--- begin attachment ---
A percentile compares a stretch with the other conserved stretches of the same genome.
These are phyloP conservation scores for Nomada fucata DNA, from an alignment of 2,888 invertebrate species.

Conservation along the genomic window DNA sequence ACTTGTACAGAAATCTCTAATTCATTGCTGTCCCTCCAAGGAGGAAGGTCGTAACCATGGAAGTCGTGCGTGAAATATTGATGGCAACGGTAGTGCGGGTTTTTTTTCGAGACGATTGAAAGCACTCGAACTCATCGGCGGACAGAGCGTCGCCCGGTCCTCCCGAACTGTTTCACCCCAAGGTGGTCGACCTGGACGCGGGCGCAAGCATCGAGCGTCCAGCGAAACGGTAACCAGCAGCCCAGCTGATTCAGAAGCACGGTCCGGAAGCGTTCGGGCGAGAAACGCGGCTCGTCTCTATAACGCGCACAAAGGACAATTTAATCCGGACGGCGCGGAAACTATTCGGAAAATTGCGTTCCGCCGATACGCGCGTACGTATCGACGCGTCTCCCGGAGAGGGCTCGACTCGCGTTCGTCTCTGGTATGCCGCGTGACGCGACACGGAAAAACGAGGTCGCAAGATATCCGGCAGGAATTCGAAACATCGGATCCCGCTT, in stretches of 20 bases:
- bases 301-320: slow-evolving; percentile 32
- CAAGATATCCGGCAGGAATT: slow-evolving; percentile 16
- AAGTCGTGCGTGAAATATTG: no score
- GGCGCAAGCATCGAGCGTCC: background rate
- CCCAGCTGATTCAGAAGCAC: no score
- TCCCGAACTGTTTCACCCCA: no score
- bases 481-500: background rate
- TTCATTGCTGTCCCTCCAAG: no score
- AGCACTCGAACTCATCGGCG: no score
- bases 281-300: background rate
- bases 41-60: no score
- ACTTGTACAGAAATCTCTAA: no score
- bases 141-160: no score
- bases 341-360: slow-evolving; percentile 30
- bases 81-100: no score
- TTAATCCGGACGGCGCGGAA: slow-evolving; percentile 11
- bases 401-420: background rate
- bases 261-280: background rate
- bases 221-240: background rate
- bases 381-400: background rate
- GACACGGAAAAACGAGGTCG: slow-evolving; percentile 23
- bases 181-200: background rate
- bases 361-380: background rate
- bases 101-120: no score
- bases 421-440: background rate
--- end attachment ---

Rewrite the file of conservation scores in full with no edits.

A percentile compares a stretch with the other conserved stretches of the same genome.
These are phyloP conservation scores for Nomada fucata DNA, from an alignment of 2,888 invertebrate species.

Conservation along the genomic window DNA sequence ACTTGTACAGAAATCTCTAATTCATTGCTGTCCCTCCAAGGAGGAAGGTCGTAACCATGGAAGTCGTGCGTGAAATATTGATGGCAACGGTAGTGCGGGTTTTTTTTCGAGACGATTGAAAGCACTCGAACTCATCGGCGGACAGAGCGTCGCCCGGTCCTCCCGAACTGTTTCACCCCAAGGTGGTCGACCTGGACGCGGGCGCAAGCATCGAGCGTCCAGCGAAACGGTAACCAGCAGCCCAGCTGATTCAGAAGCACGGTCCGGAAGCGTTCGGGCGAGAAACGCGGCTCGTCTCTATAACGCGCACAAAGGACAATTTAATCCGGACGGCGCGGAAACTATTCGGAAAATTGCGTTCCGCCGATACGCGCGTACGTATCGACGCGTCTCCCGGAGAGGGCTCGACTCGCGTTCGTCTCTGGTATGCCGCGTGACGCGACACGGAAAAACGAGGTCGCAAGATATCCGGCAGGAATTCGAAACATCGGATCCCGCTT, in stretches of 20 bases:
- bases 301-320: slow-evolving; percentile 32
- CAAGATATCCGGCAGGAATT: slow-evolving; percentile 16
- AAGTCGTGCGTGAAATATTG: no score
- GGCGCAAGCATCGAGCGTCC: background rate
- CCCAGCTGATTCAGAAGCAC: no score
- TCCCGAACTGTTTCACCCCA: no score
- bases 481-500: background rate
- TTCATTGCTGTCCCTCCAAG: no score
- AGCACTCGAACTCATCGGCG: no score
- bases 281-300: background rate
- bases 41-60: no score
- ACTTGTACAGAAATCTCTAA: no score
- bases 141-160: no score
- bases 341-360: slow-evolving; percentile 30
- bases 81-100: no score
- TTAATCCGGACGGCGCGGAA: slow-evolving; percentile 11
- bases 401-420: background rate
- bases 261-280: background rate
- bases 221-240: background rate
- bases 381-400: background rate
- GACACGGAAAAACGAGGTCG: slow-evolving; percentile 23
- bases 181-200: background rate
- bases 361-380: background rate
- bases 101-120: no score
- bases 421-440: background rate